Germline mutations in the shelterin component protection of telomeres 1 (POT1) were recently found to be associated with familial chronic lymphocytic leukemia (CLL), melanoma, glioma, and several other familial cancer syndromes. The role of POT1 mutations in myeloid neoplasms and other hematologic malignancies, however, remains unknown. To explore the role of POT1 variants in hematologic neoplasms, we analyzed POT1 variants in 3323 consecutive patients who underwent next-generation sequencing (NGS) of a panel of hematologic malignancy-associated genes at our institution and characterized the clinical and pathological characteristics of patients with germline and somatic POT1 mutations.
Of 3323 consecutive patients who underwent NGS, 2770 patients had a hematologic malignancy (lymphoid n = 1299, myeloid n = 934, and both lymphoid and myeloid n = 537), while 553 patients were evaluated for non-malignant cytopenias. All 57 patients (2.06%) carrying either a POT1 disease-associated variant or variant of uncertain significance had a hematologic malignancy compared to no identified POT1 variants in 553 patients with benign cytopenias (OR = 23.5, p < 0.001), suggesting that the presence of POT1 variants was predictive of a hematologic malignancy. Of 57 patients, 33 had lymphoid malignancies, 23 had myeloid neoplasms, and 2 had a lymphoid and myeloid neoplasm (Fig 1).
Patient variants were classified as germline or somatic using constitutional DNA sequencing, POT1 emergence/disappearance over time, or POT1 maintenance in remission. In the absence of these data, likely germline or likely somatic designations were made by assessing variant allele frequencies against clinical/pathologic characteristics. 18 patients (33%) were found to have germline or likely germline POT1 variants (29% and 42% in the lymphoid and myeloid malignancy groups, respectively). Another 6 patients (11%) had variants whose germline status could not be determined. Of the 17 unique germline POT1 variants, 10 were missense and located within mapped functional protein domains, while 7 were classified as predicted loss-of-function (pLOF) due to a disruption of start, premature stop, frameshift, or spice site alteration. Patients with hematological malignancies had a ~5-8x increased odds of having a germline pLOF POT1 variant compared to cancer-free individuals in the Genome Aggregation Database (gnomAD, n = 113,108 exomes, OR = 7.5, p < 0.001) or in the Penn Medicine BioBank (PMBB, n = 7877, OR = 5.0, p = 0.010), with a prevalence of 0.25% compared to 0.03% and 0.05%, respectively. Germline pLOF POT1 variants were significantly more enriched in patients with myeloid (gnomAD: OR = 6.1, p = 0.02) and lymphoid (gnomAD: OR = 9.8, p < 0.001; PMBB: OR = 6.5, p = 0.004) malignancies.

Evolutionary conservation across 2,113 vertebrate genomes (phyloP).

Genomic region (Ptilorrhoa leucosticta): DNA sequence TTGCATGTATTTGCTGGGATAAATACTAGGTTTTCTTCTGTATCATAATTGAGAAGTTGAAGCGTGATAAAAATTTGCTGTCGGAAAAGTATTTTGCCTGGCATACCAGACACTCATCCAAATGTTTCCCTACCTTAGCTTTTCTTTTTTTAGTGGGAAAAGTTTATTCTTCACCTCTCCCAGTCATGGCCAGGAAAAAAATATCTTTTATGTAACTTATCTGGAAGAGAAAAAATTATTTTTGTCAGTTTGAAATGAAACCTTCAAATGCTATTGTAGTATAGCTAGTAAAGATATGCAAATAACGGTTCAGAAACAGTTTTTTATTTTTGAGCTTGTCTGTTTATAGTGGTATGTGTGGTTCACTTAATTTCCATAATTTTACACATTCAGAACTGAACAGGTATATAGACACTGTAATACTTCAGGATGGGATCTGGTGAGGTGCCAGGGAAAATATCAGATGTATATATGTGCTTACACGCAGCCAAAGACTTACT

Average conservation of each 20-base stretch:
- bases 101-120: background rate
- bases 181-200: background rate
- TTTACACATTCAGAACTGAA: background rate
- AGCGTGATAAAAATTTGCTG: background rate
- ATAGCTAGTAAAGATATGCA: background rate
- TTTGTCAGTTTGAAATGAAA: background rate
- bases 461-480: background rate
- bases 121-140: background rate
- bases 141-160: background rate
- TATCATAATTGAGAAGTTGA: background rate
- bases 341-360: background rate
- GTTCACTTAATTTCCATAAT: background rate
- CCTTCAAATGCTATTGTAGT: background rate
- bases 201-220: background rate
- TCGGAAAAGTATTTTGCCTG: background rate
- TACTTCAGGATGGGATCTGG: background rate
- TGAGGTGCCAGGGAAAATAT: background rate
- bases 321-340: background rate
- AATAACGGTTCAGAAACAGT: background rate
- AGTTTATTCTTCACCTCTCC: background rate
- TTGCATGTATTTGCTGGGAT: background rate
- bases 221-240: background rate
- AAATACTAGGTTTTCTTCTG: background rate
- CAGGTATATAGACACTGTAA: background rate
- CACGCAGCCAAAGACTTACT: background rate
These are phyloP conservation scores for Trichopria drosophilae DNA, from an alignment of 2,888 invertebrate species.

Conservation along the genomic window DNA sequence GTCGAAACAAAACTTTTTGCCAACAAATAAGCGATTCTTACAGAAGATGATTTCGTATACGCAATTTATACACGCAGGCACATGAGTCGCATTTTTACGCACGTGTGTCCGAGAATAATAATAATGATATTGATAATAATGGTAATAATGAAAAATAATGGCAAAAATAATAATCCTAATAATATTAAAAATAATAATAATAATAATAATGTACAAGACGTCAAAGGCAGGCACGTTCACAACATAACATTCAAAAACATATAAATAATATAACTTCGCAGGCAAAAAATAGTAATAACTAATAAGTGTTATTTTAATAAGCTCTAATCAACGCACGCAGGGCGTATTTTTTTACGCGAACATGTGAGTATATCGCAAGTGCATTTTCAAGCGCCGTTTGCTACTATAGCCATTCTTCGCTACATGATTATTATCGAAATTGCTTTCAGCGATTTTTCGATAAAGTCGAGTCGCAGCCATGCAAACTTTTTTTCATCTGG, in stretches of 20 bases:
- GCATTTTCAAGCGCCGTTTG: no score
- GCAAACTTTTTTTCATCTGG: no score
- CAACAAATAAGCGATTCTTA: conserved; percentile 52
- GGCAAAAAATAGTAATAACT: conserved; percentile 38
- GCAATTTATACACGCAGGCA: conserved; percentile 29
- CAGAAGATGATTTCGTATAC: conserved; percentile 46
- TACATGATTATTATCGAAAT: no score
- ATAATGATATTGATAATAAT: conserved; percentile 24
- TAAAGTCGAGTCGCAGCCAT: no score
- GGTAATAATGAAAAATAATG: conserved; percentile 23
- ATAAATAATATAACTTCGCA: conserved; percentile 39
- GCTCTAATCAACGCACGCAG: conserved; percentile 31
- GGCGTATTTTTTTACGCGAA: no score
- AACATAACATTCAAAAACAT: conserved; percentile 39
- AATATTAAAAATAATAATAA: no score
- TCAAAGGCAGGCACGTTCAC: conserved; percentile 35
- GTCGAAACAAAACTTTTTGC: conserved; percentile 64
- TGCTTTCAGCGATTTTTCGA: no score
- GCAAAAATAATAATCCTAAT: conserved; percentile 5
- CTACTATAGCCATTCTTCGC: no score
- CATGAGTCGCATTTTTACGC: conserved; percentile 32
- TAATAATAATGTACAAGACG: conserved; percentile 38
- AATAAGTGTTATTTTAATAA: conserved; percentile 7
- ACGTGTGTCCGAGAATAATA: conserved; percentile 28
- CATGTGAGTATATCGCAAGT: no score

In 33 patients with lymphoid malignancies and POT1 variants, the most common diagnoses were CLL/SLL (n = 21, germline n = 6, somatic n = 12), CD5- CD10- indolent B cell neoplasms (n = 4, germline n = 1, somatic n = 3), and multiple myeloma (n = 3, all somatic) (Table 1). Lymphoid malignancies with a germline POT1 variant had a relative paucity of additional mutations; in contrast, somatic POT1 variants frequently co-occurred with other mutations, most commonly with TP53 (Fig 2, n = 5, 23%). Among 23 patients with myeloid malignancies, patients with germline POT1 variants developed malignancies at a significantly younger age compared to those whose POT1 variants were somatic (median age 59.5 vs 70.5 years, p = 0.04). The most common diagnosis in patients with myeloid neoplasms carrying germline POT1 variants was MPN (germline n = 5, somatic n = 1). AML, MDS/MPN, and MDS occurred in 4, 3, and 1 patients respectively. All patients with myeloid neoplasms had additional disease-associated mutations, with the most common co-occurring variants in TET2 (n = 7), JAK2 (n = 6, co-occurring with 50% of germline POT1 myeloid variants), and NRAS (n = 6).
In conclusion, this is the first comprehensive analysis of POT1 variants in an unselected hospital-based population undergoing molecular testing for variants associated with hematologic malignancies. Our results show that the presence of POT1 variants is predictive of having a hematologic neoplasm and that over 30% of POT1 variants in hematologic malignancy patients are germline. Our study expands the spectrum of POT1-associated familial neoplasms and highlights the needs for better recognition of familial hematologic cancer syndromes.
No relevant conflicts of interest to declare.
Asterisk with author names denotes non-ASH members.